Green Eyed Monster In William Shakespeare's Othello

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Othello is a tragic play written by an English playwright, William Shakespeare, which contains several themes: love, racism, honesty, Christian values, and reputation, just to name a few. The play takes place in Venice, but soon moves to Cyprus, which the Christians had won from the Turks. By staring en media res in the beginning of the play, Shakespeare introduces that Iago is going to seek revenge on Othello. Iago then manipulates characters’ minds and feelings so he can achieve his goal, which he eventually fails.

Nearly every character in this tragic play suffers from one of the most corrupting and destructive emotions: jealousy. Only Desdemona and Cassio, the true innocents of the story, do not feel jealous while other characters demonstrate how jealousy can trigger disaster. Throughout the play, with Iago’s utterance, jealousy arises within the characters; however, Iago himself acts the way he does in the play because of his own jealousy. Still, apparently he manages to release the xenophobia of others to manipulate their jealousy in order to get revenge on Othello. In this play, it is clear that jealousy is an important theme.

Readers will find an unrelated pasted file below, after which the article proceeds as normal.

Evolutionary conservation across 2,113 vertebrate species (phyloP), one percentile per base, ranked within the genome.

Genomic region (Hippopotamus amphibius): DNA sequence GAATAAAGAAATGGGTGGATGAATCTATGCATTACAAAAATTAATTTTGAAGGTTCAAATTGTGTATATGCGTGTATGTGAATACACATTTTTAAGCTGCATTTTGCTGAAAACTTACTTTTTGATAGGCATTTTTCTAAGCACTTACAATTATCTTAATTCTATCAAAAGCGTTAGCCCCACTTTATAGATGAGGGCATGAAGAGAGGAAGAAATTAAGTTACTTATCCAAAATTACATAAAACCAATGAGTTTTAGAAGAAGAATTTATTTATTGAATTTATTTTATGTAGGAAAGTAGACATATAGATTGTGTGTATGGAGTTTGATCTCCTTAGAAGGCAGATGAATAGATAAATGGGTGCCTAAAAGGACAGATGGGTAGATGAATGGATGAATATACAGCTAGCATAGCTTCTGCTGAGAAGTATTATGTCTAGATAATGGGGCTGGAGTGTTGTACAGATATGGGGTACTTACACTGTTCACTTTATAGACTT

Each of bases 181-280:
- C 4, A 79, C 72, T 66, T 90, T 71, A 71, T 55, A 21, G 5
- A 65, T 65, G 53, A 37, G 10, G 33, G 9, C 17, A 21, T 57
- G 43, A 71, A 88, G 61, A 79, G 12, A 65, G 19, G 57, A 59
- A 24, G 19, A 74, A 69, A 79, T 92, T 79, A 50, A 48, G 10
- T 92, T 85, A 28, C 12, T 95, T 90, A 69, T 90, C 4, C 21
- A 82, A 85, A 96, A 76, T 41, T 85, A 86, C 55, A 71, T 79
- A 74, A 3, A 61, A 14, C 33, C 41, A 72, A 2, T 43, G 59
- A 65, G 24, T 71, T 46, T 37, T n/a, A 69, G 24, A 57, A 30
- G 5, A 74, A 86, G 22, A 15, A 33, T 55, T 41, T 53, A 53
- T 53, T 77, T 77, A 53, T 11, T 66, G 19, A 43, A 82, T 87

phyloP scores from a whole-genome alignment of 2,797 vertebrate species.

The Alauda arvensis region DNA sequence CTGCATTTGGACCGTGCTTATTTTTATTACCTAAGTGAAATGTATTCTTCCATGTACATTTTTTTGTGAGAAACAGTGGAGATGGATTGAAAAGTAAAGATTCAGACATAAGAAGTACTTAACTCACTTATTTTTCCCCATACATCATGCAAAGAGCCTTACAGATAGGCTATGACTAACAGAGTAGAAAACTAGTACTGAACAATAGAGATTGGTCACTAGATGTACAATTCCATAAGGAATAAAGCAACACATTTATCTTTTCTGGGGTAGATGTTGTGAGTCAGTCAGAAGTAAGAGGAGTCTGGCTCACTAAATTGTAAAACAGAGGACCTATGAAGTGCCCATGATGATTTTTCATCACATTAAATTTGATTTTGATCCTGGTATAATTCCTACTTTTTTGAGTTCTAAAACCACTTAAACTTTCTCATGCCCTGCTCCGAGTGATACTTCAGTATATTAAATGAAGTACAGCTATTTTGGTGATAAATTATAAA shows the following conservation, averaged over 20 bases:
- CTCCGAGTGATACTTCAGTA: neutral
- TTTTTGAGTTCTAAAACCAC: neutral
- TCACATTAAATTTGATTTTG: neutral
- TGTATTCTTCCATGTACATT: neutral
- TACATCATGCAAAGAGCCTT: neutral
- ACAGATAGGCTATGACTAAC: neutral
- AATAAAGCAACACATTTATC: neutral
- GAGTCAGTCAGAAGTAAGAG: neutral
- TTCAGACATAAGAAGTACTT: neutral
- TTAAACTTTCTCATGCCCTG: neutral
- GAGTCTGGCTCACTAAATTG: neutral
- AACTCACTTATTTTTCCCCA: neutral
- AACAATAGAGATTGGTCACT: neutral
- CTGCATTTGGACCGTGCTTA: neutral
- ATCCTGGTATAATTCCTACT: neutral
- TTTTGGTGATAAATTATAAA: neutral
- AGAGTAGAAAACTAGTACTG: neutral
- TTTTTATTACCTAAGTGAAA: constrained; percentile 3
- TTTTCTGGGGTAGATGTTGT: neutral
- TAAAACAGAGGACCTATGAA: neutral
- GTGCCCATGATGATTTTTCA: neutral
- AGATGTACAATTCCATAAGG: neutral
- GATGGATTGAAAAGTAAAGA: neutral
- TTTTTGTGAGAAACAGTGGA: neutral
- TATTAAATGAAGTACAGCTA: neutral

Jealousy is a common feeling which every human has. BBC states that “According to clinical psychologist Ayala Malach Pines, ‘jealousy is a complex reaction to a perceived threat to a valued relationship or to its quality’. Unlike envy, it always involves a fear of loss and requires three people” (“Relationships & Couples” - 1). Ayala Malach Pines basically explains that jealousy is a feeling of wanting control over something or someone and it starts from fear of losing that something or someone. Also, Ayala mentions jealousy is complex since it involves emotions, thoughts, and behaviors. Above all these factors, when people feel jealous, they tend to feel grief, anger, envy, humiliation, fear, sadness, pain, or rage, and behavior such as “feeling faint, trembling and sweating, constant questioning and seeking reassurance, aggressive actions, even violence” (“Relationships & Couples” - 1). can been seen.

Often times, the word ‘envy’ is defined as jealousy. It is true that when people feel jealous, they may feel envy; however, feeling jealous differs from feeling envious. The Merriam-Webster Online Dictionary defines envy as, “painful or resentful awareness of an advantage enjoyed by another joined with a desire to possess the same advantage” (Merriam-Webster Online Dictionary), which means that envy is a frustration or desire caused by another person having something that he or she does not have, such as skills, talent, money, or a job.
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